The productivity is the amount of hydrogen peroxide product produced per unit catalyst per unit time. A variety of conventions using different units sufficiently describe the productivity of the reaction. The amount of hydrogen peroxide product may be expressed as either a molar or mass quantity. The amount of catalyst may be expressed as the total weight of catalyst, the weight of active component, the surface area of the catalyst, or the volume of the catalyst. Furthermore, any suitable time unit can be used to describe productivity.

For purposes of describing the productivity of the present invention, the convention used is the amount of hydrogen peroxide product expressed in grams, the amount of catalyst expressed in grams of active metal (e.g., palladium), and the time expressed in hours. Thus,
Productivity=(grams H 2 O 2 produced)/((grams Pd/Pt in catalyst)×(hr))

While the foregoing conventions are used to describe the present invention, those skilled in the art will recognize that other conventions can be used without affecting the scope of the invention. Nevertheless, given the possible alternative conventions, it is important that a particular convention be used consistently when comparing results.

II. Reaction Mixture

The reaction mixture is an aqueous solution of a catalyst, a water soluble organic additive, and other components used to facilitate the direct catalytic production of hydrogen peroxide. Hydrogen and oxygen are also part of the reaction mixture, but are typically fed into the mixture via a hydrogen and oxygen feedstream as discussed below. Furthermore, the reaction mixture is typically single phase and aqueous.

A. Catalyst

Any catalyst useful for the direct synthesis of hydrogen peroxide can be used in the processes according to the invention. The catalyst can include one or more components, either as primary active component, promoter, or modifier. Components can include noble metals, base transition metals, rare earth metals, and alkali and alkali earth metals, and non-metals. These constituents, particularly noble metals, can be utilized alone or in combination.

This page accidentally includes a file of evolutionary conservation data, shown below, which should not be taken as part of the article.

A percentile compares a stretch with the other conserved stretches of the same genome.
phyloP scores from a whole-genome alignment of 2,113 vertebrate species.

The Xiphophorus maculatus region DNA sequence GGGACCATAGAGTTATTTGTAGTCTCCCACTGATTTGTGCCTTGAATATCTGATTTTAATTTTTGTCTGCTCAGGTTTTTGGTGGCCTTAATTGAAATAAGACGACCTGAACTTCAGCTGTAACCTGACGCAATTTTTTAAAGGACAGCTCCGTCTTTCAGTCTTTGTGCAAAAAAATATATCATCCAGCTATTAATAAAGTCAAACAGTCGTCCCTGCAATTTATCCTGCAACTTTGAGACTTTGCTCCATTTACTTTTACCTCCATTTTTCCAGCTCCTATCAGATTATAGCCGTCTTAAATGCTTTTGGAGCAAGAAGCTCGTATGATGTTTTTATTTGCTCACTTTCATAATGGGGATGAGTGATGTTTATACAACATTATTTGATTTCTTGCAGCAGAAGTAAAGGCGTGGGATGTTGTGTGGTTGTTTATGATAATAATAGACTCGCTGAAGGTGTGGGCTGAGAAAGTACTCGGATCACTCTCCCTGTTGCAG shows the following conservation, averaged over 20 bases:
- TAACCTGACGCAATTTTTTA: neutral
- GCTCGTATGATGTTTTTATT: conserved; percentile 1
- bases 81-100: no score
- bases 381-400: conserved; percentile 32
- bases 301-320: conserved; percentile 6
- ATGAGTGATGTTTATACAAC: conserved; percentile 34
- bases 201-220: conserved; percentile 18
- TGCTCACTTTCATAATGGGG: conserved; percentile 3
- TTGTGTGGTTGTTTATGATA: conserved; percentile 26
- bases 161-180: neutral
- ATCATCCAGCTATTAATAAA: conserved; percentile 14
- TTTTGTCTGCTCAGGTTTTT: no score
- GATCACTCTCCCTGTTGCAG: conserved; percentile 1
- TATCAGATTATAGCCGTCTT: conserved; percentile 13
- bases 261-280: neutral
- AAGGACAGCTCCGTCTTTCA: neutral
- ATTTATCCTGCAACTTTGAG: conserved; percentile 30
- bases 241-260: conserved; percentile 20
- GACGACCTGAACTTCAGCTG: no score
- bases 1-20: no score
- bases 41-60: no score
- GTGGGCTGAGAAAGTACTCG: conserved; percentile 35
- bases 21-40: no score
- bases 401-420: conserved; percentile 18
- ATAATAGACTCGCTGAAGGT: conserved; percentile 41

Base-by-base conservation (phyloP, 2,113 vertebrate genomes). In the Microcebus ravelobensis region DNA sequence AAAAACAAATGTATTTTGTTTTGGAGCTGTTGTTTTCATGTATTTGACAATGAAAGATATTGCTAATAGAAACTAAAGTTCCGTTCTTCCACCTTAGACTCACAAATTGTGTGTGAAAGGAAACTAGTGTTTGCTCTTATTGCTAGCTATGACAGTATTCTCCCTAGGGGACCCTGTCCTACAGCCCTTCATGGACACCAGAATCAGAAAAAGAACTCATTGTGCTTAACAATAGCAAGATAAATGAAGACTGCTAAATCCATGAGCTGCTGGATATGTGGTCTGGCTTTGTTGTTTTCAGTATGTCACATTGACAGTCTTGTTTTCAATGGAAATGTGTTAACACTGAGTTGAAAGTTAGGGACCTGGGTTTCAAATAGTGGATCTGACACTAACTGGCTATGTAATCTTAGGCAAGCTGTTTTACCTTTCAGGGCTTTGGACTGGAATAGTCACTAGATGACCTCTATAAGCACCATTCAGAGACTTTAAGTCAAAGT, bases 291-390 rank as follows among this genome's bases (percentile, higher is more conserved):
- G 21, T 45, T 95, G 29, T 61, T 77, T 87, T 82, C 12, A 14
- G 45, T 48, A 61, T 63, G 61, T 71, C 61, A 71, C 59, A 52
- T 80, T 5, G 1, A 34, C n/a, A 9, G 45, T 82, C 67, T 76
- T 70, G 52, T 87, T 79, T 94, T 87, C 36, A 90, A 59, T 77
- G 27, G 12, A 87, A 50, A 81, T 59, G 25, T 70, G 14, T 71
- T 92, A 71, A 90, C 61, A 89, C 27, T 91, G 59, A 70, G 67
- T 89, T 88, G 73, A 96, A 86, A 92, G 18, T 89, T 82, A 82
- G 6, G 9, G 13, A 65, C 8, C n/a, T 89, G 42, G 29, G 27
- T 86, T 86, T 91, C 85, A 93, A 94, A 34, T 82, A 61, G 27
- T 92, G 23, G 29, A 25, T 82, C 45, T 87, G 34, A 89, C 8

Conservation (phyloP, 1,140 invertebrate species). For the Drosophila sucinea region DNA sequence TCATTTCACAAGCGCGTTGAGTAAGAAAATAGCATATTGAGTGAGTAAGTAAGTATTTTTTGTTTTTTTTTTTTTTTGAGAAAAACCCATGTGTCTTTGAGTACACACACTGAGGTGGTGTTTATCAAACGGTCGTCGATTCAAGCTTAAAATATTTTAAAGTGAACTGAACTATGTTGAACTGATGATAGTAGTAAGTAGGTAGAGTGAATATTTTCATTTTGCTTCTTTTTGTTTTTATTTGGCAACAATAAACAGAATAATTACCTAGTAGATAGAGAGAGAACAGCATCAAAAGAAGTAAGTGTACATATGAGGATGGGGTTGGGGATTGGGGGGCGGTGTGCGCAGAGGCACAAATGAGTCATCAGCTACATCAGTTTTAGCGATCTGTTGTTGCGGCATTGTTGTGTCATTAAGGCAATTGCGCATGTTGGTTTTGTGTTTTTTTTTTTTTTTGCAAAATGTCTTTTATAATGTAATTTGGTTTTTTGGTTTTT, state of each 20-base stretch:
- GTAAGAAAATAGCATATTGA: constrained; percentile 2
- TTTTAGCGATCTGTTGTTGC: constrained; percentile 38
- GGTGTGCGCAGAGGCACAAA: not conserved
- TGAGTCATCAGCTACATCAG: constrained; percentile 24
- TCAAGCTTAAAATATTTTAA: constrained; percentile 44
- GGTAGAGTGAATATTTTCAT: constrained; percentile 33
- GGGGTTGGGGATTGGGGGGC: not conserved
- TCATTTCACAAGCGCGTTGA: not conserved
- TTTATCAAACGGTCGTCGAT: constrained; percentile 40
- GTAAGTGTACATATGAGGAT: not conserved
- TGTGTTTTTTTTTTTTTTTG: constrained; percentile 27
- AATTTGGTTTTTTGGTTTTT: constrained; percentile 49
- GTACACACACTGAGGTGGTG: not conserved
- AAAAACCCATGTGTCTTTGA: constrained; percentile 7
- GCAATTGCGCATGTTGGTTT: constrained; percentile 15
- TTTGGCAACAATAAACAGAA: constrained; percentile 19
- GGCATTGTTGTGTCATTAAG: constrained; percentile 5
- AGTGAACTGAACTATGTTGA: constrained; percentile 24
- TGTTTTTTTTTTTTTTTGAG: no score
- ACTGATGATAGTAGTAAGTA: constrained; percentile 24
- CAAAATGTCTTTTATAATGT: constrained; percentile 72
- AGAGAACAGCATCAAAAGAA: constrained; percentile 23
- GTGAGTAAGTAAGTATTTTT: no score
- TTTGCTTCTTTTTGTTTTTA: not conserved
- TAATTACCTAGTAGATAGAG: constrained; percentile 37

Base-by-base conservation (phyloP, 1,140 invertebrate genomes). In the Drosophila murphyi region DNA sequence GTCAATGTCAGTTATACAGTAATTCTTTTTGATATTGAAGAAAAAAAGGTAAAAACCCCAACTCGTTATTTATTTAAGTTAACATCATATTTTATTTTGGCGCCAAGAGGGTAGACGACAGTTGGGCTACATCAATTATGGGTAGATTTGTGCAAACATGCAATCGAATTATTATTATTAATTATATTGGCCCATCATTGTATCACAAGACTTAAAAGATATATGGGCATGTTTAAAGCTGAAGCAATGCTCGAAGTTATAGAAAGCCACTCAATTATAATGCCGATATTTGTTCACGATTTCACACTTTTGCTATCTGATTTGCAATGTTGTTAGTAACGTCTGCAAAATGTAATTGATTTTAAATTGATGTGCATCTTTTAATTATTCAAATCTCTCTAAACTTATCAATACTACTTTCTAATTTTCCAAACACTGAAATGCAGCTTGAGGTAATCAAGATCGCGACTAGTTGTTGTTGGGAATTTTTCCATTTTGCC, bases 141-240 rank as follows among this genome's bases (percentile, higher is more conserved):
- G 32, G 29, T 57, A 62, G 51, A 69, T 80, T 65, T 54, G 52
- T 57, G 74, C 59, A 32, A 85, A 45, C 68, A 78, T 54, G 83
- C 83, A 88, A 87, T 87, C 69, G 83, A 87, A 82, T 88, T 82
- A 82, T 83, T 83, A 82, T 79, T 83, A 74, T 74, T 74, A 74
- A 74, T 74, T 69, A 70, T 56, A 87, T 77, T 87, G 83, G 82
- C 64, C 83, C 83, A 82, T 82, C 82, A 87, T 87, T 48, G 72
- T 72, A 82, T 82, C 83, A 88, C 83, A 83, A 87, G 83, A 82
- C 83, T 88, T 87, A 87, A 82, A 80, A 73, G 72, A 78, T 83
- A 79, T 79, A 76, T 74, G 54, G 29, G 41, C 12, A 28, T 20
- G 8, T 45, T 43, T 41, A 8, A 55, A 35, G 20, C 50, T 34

Preferred catalysts comprise noble metal catalysts including palladium and mixtures of palladium and platinum, including supported noble metal catalysts. Most preferred catalysts comprise catalyst compositions based on the catalytic utility of structures exposing a surface layer of metal atoms wherein the top layer metal atoms have a coordination number of two (2). The term “coordination number” as used herein means that each metal atom in the top layer of the crystal structure has nearest neighbor spacing with exactly two other metal atoms in the top layer. Any other metal atoms in the vicinity of a particular surface atom are either spaced at greater than the nearest neighbor spacing or they are not located in the top layer, or both.

The controlled coordination catalyst employed in the most preferred embodiment of the invention can be provided through the use of catalytic crystals or crystallites that predominantly expose one or more of a number of low-index crystal faces of common crystal lattices. The useful crystal faces, which may be used individually or in combination, include but are not limited to the following crystal faces: the (110) face of the FCC lattice, the (221), (331) and (332) crystal faces of the FCC lattice; the (110) crystal face of the HCP lattice; the (101) crystal face of the HCP lattice; the (122) crystal face of the HCP lattice; the (120) crystal face of the HCP lattice; the (122) crystal face of the BCC lattice; and the (123) crystal face of the BCC lattice. In the foregoing crystal face designations, it should be understood that the crystal faces have alternate Miller index designations, each of which are equivalent to the crystal face designations listed above.

For some crystal faces, the different crystal face designations are equivalent. In the FCC and BCC crystal lattices all three coordinate directions are equivalent. For example, the (110) crystal face is identical to the (101) and the (011) faces. For the HCP lattice, only the first two coordinates are equivalent. The (101) and the (011) faces, for example, are identical whereas the (110) face is distinct.